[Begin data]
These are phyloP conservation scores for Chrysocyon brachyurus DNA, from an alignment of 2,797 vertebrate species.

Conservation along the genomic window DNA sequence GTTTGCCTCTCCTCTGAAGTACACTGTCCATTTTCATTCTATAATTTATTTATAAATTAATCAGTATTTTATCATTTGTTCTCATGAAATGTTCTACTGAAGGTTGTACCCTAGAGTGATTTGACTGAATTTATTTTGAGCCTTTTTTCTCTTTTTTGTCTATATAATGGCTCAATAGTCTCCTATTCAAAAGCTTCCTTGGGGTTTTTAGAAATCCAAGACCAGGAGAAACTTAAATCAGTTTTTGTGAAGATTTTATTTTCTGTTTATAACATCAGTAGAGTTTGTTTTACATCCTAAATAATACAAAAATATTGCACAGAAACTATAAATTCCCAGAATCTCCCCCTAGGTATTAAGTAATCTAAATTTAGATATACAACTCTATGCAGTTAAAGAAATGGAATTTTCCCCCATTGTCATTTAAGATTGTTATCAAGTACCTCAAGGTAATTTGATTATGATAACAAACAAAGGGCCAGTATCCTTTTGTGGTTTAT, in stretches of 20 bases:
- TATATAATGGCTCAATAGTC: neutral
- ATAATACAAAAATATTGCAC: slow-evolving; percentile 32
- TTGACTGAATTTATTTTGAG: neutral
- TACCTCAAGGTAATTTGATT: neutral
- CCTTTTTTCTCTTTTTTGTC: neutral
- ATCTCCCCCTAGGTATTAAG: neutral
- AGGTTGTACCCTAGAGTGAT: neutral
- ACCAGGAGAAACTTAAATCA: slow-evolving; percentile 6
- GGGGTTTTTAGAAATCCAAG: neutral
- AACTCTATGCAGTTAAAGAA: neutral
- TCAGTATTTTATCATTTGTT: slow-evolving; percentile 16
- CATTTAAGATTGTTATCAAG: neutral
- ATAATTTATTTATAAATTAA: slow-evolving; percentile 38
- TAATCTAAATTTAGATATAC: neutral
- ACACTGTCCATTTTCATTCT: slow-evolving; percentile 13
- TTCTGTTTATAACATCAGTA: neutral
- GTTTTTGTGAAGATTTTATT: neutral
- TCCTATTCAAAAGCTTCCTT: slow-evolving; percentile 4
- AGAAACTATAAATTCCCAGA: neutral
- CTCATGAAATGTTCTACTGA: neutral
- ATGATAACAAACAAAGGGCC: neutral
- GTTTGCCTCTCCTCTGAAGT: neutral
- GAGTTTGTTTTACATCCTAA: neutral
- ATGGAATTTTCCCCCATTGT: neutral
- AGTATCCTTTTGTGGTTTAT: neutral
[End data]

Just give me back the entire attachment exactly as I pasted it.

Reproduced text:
These are phyloP conservation scores for Chrysocyon brachyurus DNA, from an alignment of 2,797 vertebrate species.

Conservation along the genomic window DNA sequence GTTTGCCTCTCCTCTGAAGTACACTGTCCATTTTCATTCTATAATTTATTTATAAATTAATCAGTATTTTATCATTTGTTCTCATGAAATGTTCTACTGAAGGTTGTACCCTAGAGTGATTTGACTGAATTTATTTTGAGCCTTTTTTCTCTTTTTTGTCTATATAATGGCTCAATAGTCTCCTATTCAAAAGCTTCCTTGGGGTTTTTAGAAATCCAAGACCAGGAGAAACTTAAATCAGTTTTTGTGAAGATTTTATTTTCTGTTTATAACATCAGTAGAGTTTGTTTTACATCCTAAATAATACAAAAATATTGCACAGAAACTATAAATTCCCAGAATCTCCCCCTAGGTATTAAGTAATCTAAATTTAGATATACAACTCTATGCAGTTAAAGAAATGGAATTTTCCCCCATTGTCATTTAAGATTGTTATCAAGTACCTCAAGGTAATTTGATTATGATAACAAACAAAGGGCCAGTATCCTTTTGTGGTTTAT, in stretches of 20 bases:
- TATATAATGGCTCAATAGTC: neutral
- ATAATACAAAAATATTGCAC: slow-evolving; percentile 32
- TTGACTGAATTTATTTTGAG: neutral
- TACCTCAAGGTAATTTGATT: neutral
- CCTTTTTTCTCTTTTTTGTC: neutral
- ATCTCCCCCTAGGTATTAAG: neutral
- AGGTTGTACCCTAGAGTGAT: neutral
- ACCAGGAGAAACTTAAATCA: slow-evolving; percentile 6
- GGGGTTTTTAGAAATCCAAG: neutral
- AACTCTATGCAGTTAAAGAA: neutral
- TCAGTATTTTATCATTTGTT: slow-evolving; percentile 16
- CATTTAAGATTGTTATCAAG: neutral
- ATAATTTATTTATAAATTAA: slow-evolving; percentile 38
- TAATCTAAATTTAGATATAC: neutral
- ACACTGTCCATTTTCATTCT: slow-evolving; percentile 13
- TTCTGTTTATAACATCAGTA: neutral
- GTTTTTGTGAAGATTTTATT: neutral
- TCCTATTCAAAAGCTTCCTT: slow-evolving; percentile 4
- AGAAACTATAAATTCCCAGA: neutral
- CTCATGAAATGTTCTACTGA: neutral
- ATGATAACAAACAAAGGGCC: neutral
- GTTTGCCTCTCCTCTGAAGT: neutral
- GAGTTTGTTTTACATCCTAA: neutral
- ATGGAATTTTCCCCCATTGT: neutral
- AGTATCCTTTTGTGGTTTAT: neutral